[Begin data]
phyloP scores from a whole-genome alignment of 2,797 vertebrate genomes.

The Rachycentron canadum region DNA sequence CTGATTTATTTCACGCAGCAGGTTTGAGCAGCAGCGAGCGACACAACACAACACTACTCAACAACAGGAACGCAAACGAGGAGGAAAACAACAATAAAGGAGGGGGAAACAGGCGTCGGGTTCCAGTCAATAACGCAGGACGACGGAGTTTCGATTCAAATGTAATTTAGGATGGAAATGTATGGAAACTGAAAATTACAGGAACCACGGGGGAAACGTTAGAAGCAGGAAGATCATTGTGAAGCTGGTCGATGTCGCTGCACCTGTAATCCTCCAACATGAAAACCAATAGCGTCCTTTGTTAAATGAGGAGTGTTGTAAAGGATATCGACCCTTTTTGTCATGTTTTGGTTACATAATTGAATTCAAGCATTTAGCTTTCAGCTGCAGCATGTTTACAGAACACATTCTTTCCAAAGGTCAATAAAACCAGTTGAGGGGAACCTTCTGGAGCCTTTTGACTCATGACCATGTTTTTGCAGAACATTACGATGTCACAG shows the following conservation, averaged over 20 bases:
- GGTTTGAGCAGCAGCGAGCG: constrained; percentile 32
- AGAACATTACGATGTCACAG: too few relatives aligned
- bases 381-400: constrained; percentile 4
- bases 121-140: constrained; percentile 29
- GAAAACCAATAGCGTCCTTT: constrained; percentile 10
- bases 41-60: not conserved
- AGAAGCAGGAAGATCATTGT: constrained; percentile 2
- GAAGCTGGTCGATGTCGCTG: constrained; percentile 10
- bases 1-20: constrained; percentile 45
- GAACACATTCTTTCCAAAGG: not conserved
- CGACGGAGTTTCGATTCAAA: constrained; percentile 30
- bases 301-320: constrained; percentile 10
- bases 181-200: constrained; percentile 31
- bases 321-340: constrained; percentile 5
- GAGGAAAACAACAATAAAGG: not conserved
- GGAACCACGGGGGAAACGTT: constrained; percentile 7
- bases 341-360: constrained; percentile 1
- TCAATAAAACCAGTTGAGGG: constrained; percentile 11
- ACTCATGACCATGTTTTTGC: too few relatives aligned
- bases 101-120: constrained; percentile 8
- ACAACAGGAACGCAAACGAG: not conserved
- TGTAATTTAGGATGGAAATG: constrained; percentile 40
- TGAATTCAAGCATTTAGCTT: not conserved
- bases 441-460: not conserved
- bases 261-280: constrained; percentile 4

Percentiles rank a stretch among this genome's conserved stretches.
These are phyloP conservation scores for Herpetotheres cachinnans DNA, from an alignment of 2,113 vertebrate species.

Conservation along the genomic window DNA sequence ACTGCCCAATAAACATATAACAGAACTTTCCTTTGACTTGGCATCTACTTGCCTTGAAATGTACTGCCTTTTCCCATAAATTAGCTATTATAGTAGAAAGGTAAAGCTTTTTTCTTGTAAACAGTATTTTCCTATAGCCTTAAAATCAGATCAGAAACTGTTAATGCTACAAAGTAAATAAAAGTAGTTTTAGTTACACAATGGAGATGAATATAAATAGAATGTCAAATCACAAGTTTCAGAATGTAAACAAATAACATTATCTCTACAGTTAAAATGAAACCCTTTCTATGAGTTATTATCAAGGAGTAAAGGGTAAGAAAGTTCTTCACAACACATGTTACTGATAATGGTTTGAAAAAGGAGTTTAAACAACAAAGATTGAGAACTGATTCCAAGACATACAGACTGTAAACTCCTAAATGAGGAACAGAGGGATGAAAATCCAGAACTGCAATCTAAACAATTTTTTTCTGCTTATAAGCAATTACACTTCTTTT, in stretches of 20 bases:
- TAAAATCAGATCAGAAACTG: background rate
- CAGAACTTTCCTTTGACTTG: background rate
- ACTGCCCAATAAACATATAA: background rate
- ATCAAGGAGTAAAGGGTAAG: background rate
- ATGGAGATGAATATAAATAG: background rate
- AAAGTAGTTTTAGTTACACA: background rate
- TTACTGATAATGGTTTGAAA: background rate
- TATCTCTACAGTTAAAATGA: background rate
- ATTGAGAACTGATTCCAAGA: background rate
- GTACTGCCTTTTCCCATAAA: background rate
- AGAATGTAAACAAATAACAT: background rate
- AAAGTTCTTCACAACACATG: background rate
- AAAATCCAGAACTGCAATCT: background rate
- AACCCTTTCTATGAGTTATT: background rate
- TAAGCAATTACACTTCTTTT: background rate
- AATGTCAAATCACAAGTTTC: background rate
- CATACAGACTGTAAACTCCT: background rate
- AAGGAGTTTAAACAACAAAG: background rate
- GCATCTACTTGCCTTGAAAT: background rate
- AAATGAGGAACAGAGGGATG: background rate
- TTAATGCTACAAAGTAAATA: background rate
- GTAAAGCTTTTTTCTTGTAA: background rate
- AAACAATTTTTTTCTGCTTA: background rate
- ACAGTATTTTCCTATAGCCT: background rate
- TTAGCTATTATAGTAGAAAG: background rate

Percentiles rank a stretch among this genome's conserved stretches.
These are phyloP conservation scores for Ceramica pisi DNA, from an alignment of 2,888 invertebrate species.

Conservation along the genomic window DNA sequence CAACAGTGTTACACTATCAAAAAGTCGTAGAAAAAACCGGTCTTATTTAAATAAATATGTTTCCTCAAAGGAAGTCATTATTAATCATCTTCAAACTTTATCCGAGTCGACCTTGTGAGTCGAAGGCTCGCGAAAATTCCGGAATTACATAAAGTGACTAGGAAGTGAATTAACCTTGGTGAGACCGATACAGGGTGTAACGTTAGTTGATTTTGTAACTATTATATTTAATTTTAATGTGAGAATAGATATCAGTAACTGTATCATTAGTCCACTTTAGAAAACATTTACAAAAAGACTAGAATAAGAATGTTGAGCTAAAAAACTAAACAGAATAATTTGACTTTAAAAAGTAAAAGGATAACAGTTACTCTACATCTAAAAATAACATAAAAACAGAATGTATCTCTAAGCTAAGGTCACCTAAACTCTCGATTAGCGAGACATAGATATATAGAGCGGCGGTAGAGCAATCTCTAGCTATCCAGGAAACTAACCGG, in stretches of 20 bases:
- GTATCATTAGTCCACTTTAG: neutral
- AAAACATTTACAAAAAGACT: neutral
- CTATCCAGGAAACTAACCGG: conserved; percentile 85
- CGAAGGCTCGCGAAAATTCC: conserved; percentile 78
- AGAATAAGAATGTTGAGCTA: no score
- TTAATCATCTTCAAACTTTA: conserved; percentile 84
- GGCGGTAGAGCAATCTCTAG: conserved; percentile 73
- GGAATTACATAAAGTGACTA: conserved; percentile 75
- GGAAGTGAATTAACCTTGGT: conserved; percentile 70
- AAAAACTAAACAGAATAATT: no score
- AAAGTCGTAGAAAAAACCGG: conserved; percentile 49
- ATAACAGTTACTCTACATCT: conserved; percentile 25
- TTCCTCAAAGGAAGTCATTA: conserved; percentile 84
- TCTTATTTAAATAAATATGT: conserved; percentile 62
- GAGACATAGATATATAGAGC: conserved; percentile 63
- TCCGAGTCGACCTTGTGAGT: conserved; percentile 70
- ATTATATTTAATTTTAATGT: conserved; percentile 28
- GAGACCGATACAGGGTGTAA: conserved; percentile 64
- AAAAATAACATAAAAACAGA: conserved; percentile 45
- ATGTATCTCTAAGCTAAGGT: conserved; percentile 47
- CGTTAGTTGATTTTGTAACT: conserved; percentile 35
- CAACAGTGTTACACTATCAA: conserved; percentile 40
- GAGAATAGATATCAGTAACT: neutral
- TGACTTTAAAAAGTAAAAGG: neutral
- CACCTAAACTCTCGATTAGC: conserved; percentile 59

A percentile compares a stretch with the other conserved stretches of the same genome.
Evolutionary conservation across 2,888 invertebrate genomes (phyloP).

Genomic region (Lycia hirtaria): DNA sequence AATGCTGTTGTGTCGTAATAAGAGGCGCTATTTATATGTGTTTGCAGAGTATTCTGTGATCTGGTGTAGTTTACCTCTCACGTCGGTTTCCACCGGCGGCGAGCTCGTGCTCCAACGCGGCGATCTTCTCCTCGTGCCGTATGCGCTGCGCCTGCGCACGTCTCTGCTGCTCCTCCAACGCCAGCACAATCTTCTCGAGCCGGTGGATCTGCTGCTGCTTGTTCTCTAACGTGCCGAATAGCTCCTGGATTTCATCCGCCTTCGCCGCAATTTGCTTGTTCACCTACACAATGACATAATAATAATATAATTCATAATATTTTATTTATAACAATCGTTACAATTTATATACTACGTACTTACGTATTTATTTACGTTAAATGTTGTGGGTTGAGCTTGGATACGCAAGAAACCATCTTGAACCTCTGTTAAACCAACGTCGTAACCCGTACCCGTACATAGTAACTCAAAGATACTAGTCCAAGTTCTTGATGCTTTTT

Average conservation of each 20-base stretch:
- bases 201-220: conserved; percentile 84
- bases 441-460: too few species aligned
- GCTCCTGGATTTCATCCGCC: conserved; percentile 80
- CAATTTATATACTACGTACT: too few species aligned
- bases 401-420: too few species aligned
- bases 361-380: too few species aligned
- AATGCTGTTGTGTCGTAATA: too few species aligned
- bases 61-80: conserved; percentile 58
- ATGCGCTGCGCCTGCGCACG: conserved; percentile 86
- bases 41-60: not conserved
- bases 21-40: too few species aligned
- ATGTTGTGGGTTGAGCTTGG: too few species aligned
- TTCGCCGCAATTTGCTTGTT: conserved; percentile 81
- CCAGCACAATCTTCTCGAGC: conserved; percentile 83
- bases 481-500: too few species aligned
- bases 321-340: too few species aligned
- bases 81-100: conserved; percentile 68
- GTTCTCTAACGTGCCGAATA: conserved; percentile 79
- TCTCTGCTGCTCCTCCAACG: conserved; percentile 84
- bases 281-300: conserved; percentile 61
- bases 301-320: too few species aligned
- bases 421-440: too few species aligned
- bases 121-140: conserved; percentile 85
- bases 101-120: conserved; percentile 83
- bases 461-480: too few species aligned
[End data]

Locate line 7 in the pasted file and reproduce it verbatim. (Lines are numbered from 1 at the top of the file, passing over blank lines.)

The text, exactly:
- GAAAACCAATAGCGTCCTTT: constrained; percentile 10